The Al-Zour phase 2&3 IWPP will merge the previously planned second and third phases, and is planned to have a generation capacity of 2,700MW and a desalination capacity of 165 MIGD. The Al-Khiran 1 IWPP will have a generation capacity of 1,800MW and a desalination component of 125 MIGD.

Following the appointment of advisers, KAPP is planning to tender the projects six months apart, with the Al-Zour North 2&3 IWPP expected to be the first to reach the market.

“We are going to have a six-month gap between the two tenders,” Muneera al-Bahar, senior engineer at KAPP, previously told MEED. “We came to this decision following a workshop we had with investors, and the view was that this gap is important for financing as most of them are interested in investing in both.”

Closing the gap

Delivering the projects is becoming a major priority for Kuwait’s utility providers, with increased consumption and rising summer temperatures leading to a tightening of available supply to meet the growing demand for electricity.

On 9 July last year, Mohammed Boushahri, undersecretary of the Ministry of Electricity & Water, declared that consumption reached 13,790kW as temperatures soared to 49 degrees Celsius.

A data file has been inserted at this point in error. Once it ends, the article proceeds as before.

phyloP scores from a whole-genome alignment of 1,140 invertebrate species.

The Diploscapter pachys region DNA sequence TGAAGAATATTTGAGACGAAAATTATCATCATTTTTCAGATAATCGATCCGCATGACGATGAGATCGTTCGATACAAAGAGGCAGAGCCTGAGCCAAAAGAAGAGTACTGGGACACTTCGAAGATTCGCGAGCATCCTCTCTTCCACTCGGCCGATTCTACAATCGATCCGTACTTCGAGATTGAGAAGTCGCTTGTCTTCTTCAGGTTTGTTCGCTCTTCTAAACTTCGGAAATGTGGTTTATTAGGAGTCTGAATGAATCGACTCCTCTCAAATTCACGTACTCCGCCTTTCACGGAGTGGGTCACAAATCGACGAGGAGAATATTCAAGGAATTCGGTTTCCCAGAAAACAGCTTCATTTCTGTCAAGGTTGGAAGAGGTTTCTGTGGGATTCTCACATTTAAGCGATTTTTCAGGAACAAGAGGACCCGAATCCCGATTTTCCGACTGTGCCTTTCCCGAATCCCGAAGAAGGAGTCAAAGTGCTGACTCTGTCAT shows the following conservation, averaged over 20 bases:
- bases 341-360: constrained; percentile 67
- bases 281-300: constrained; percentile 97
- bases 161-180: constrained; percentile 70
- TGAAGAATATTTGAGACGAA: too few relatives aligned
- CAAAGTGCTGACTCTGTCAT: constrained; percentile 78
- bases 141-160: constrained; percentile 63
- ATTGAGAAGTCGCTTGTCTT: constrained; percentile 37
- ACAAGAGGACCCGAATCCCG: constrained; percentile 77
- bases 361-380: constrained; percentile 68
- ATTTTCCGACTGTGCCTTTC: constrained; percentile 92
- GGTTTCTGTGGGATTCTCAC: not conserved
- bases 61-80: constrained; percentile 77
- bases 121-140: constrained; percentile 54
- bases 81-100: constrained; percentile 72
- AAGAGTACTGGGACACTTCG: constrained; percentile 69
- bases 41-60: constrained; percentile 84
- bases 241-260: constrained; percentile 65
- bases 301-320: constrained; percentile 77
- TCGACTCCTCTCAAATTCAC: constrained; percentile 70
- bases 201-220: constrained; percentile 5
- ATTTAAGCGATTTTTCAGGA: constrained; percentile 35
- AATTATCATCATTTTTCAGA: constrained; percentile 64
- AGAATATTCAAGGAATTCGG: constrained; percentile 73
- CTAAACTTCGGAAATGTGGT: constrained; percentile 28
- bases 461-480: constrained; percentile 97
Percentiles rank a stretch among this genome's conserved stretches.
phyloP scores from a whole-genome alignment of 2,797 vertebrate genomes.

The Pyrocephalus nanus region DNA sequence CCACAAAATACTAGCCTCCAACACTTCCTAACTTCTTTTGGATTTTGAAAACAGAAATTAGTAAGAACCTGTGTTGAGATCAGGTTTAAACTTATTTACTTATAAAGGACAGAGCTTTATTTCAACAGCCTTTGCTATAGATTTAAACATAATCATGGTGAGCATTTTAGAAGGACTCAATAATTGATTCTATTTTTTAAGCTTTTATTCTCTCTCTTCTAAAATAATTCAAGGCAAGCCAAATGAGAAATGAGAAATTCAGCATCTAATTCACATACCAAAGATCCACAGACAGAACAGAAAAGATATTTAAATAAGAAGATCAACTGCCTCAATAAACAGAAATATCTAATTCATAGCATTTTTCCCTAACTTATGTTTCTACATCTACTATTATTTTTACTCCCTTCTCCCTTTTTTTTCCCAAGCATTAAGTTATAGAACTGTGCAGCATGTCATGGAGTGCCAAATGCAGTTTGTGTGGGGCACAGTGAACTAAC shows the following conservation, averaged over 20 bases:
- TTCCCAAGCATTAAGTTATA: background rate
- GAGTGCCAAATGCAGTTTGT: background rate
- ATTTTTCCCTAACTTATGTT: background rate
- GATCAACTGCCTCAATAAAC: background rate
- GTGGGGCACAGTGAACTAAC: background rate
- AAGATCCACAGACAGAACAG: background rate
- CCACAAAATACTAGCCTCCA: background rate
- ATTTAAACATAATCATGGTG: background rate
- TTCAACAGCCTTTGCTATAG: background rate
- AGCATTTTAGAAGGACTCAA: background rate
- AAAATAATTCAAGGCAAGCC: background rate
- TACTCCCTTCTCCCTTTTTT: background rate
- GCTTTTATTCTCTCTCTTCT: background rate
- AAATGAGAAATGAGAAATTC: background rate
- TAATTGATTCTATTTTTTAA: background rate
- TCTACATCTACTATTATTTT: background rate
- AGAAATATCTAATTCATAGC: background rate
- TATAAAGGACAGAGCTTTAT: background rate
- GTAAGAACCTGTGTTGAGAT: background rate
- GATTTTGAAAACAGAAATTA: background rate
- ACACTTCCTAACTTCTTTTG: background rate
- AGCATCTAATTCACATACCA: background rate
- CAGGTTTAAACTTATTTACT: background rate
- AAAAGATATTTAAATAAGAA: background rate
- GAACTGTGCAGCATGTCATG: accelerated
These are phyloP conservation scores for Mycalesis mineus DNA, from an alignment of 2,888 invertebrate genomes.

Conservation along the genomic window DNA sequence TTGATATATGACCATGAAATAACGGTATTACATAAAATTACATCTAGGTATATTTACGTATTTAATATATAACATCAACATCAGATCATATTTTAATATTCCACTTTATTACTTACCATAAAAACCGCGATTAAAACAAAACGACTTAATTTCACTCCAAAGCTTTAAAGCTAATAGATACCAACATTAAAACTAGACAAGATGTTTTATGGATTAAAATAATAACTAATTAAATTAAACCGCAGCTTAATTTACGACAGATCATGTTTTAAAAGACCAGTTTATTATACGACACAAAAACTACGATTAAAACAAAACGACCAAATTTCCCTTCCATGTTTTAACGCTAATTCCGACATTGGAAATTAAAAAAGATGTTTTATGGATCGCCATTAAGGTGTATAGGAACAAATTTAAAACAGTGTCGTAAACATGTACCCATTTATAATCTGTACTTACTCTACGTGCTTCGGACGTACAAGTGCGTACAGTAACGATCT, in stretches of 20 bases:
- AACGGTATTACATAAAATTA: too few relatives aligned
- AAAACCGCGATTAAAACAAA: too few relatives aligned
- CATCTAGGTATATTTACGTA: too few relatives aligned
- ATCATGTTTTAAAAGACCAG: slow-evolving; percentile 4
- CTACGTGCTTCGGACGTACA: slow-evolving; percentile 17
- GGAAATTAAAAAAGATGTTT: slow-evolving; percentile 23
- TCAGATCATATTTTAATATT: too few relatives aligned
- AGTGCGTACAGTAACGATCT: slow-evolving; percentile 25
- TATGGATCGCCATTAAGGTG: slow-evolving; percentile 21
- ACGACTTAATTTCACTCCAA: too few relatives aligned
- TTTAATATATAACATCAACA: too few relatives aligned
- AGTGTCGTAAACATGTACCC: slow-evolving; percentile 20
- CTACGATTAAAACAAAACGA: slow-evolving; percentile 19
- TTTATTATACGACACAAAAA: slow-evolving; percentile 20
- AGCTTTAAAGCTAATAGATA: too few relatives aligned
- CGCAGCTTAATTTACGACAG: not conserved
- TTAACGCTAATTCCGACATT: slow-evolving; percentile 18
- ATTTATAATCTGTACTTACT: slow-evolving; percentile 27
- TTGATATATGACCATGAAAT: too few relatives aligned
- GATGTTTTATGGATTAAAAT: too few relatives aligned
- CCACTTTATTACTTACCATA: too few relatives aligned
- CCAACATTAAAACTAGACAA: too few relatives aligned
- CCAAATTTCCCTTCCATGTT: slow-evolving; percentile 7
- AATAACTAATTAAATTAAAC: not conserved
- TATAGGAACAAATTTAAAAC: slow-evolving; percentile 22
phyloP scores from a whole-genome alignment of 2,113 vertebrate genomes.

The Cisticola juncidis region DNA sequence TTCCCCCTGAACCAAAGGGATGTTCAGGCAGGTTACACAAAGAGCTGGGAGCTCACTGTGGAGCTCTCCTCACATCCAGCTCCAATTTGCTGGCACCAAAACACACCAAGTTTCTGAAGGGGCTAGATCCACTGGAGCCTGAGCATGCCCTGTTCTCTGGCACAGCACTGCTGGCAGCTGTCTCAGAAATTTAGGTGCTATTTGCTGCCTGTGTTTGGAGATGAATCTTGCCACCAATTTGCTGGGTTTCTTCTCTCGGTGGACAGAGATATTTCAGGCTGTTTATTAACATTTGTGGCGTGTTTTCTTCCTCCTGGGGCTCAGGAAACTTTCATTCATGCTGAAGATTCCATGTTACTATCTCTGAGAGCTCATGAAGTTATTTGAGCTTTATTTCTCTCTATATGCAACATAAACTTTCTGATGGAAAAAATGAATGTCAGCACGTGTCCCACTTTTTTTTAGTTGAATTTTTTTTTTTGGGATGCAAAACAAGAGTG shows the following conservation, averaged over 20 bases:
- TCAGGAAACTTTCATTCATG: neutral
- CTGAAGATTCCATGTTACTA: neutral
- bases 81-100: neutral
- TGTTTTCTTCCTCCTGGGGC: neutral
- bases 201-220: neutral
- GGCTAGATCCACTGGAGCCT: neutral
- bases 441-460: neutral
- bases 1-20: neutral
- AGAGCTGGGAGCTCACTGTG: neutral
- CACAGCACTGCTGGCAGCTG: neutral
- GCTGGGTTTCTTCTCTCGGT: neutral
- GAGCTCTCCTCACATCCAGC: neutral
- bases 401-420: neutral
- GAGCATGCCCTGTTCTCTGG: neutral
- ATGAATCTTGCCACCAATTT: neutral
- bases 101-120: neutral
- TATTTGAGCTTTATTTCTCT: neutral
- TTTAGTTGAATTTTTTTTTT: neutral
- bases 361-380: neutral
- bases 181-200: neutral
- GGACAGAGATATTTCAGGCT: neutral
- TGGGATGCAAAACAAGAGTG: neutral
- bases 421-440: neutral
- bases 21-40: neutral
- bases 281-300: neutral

With consumption levels expected to rise to 14,500KW this year, dangerously close to the current production limit of 16,000KW, it is vital that the next phase of IWPPs is delivered in tandem with the ministry’s efforts to reduce consumption by the residential and industrial sectors, which record some of the highest consumption levels per capita in the world.

In line with the regional move towards integrating significant renewable energy into the power sector to reduce fuel costs and carbon emissions, Kuwait has set a target for 15% of its total energy requirements to be produced by clean energy sources by 2030.

To date, Kuwait’s installed renewable capacity has been limited to rooftop projects on government buildings and pilot projects at the Shagaya renewable energy park, with solar and wind projects to produce up to 70MW for the initial phase when commissioned.

Kuwait, however, has grand plans for the Shagaya renewable energy development, with the site scheduled to house an installed capacity of 3GW by 2030. The first large-scale project is due to be delivered by state oil major Kuwait National Petroleum Company (KNPC), which has tendered a 1.5GW photovoltaic (PV) project. Up to eight international consortiums are preparing to submit proposals on 16 April for the project, which is planned to be developed under an engineering, procurement and construction plus-finance (EPC+F) contract.

If Kuwait is to avoid any shortfalls in power and water production in the coming years, it must ensure that it can succeed with its IWPP and clean energy programmes this time around. While recent events have increased optimism over the next projects, investors are waiting for plans to evolve into delivery.

This article is sourced from Power Technology sister publication, a leading source of high-value business intelligence and economic analysis about the Middle East and North Africa. To access more MEED content register for the 30-day Free Guest User Programme.